Students from past semesters wanted more content and structured time to prepare for exams. Exam Prep sections are a way to solidify your understanding of the week's materials. The problems are typically designed to be a bridge between discussion/lab/homework difficulty and exam difficulty.
Reminder: There is nothing to turn in and there is no credit given for attending Exam Prep Sections.
We try to make these problems exam level , so you are not expected to be able to solve them coming straight from lecture without additional practice. To get the most out of Exam Prep, we recommend you try these problems first on your own before coming to the Exam Prep section, where we will explain how to solve these problems while giving tips and advice for the exam. Do not worry if you struggle with these problems, it is okay to struggle while learning.
You can work with anyone you want, including sharing solutions. We just ask you don't spoil the problems for anyone else in the class. Thanks!
You may only put code where there are underscores for the codewriting questions.
You can test your functions on their doctests by clicking the red test tube in the top right corner after clicking Run in 61A Code. Passing the doctests is not necessarily enough to get the problem fully correct. You must fully solve the stated problem.
Q1: Perfectly Balanced and Pruned
Part A: Implement
sum_tree, which takes adds together all the labels in a tree.
Part B: Implement
balanced, a function which takes in a tree and returns whether each of the branches have the same total sum, and each branch is balanced.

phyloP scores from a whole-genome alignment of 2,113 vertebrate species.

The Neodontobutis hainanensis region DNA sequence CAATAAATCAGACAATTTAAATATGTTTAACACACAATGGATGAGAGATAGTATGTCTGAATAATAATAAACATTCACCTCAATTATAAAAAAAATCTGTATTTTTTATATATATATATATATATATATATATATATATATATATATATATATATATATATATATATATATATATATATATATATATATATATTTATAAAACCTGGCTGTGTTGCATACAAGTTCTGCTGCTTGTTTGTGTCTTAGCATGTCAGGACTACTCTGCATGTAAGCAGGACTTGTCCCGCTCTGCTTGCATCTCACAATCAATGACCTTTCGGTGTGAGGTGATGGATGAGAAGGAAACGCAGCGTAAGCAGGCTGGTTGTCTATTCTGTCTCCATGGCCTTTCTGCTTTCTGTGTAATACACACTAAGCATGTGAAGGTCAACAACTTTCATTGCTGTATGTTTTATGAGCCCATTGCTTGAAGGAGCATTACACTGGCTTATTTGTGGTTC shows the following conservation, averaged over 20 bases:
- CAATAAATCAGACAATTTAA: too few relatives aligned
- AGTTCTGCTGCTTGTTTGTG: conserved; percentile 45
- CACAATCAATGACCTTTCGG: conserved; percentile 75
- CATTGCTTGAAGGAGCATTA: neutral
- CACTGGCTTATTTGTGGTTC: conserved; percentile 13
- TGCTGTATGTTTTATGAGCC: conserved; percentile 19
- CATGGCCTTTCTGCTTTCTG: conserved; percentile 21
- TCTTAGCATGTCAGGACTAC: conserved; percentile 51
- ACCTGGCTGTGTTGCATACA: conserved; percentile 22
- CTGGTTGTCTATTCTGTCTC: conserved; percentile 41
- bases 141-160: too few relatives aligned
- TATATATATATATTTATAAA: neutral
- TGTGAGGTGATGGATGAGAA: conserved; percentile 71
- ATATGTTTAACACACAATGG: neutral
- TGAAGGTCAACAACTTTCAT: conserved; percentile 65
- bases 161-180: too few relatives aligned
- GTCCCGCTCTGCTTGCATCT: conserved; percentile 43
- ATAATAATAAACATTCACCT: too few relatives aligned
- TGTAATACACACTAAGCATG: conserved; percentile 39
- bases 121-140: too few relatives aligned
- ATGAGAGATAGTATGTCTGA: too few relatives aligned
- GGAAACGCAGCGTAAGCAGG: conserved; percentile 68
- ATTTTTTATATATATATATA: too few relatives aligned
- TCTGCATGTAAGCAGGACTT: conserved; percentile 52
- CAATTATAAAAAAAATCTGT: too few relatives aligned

Part C: Implement
prune_tree, a function which takes in a tree
t as well as a function
predicate that returns True or False for each label of each tree node.
prune_tree returns a new tree where any node for which
predicate of the label of that node returns True, then all the branches for that tree are pruned (not included in the new tree).
IMPORTANT: You may use as many lines as you want for these two parts.
Challenge: Solve both of these parts with just 1 line of code each.Run in 61A Code
Q2: Closest - Spring 2015 Midterm 2 Q3(c)
IMPORTANT: For this problem, you will be given time during the Exam Prep section to solve on your own before we go over it.
closest, which takes a tree of numbers
t and returns the smallest absolute difference anywhere in the tree between an entry and the sum of the entries of its branches. The sum only compares the any node value to the sum of its branches, or nodes one level below that node.
min function takes a sequence and returns its minimum value.
Reminder: A branch of a branch of a tree t is not considered to be a branch of t.Run in 61A Code
Q3: Recursion on Tree ADT - Summer 2014 Midterm 1 Q7
Define a function
dejavu, which takes in a tree of numbers
t and a number
n. It returns
True if there is a path from the root to a leaf such that the sum of the numbers along that path is
IMPORTANT: For this problem, the starter code template is just a suggestion. You are welcome to add/delete/modify the starter code template, or even write your own solution that doesn’t use the starter code at all.Run in 61A Code
Q4: Forest Path - Fall 2015 Final Q3 (a)(b)(d)
Definition: A path through a
tree is a list of adjacent node values that starts with the root value and ends with a leaf value. For example, the paths of
tree(1, [tree(2), tree(3, [tree(4), tree(5)])]) are
[1, 2] [1, 3, 4] [1, 3, 5]
Part A: Implement
bigpath, which takes a tree
t and an integer
n. It returns the number of paths
t whose sum is at least
n. Assume that all node values of
t are integers.
Part B: Implement
allpath which takes a tree
t, a one-argument predicate
f, a two-argument reducing function
g, and a starting value
s. It returns the number of paths
t for which
f(reduce(g, p, s))
returns a truthy value. The
reduce function is in the code. Pay close attention to the order of arguments to the
f function in
reduce. You do not need to call it, though.
Part C: Re-implement
bigpath (Part A) using
allpath (Part B). Assume
allpath is implemented correctly.
Q5: Extra Practice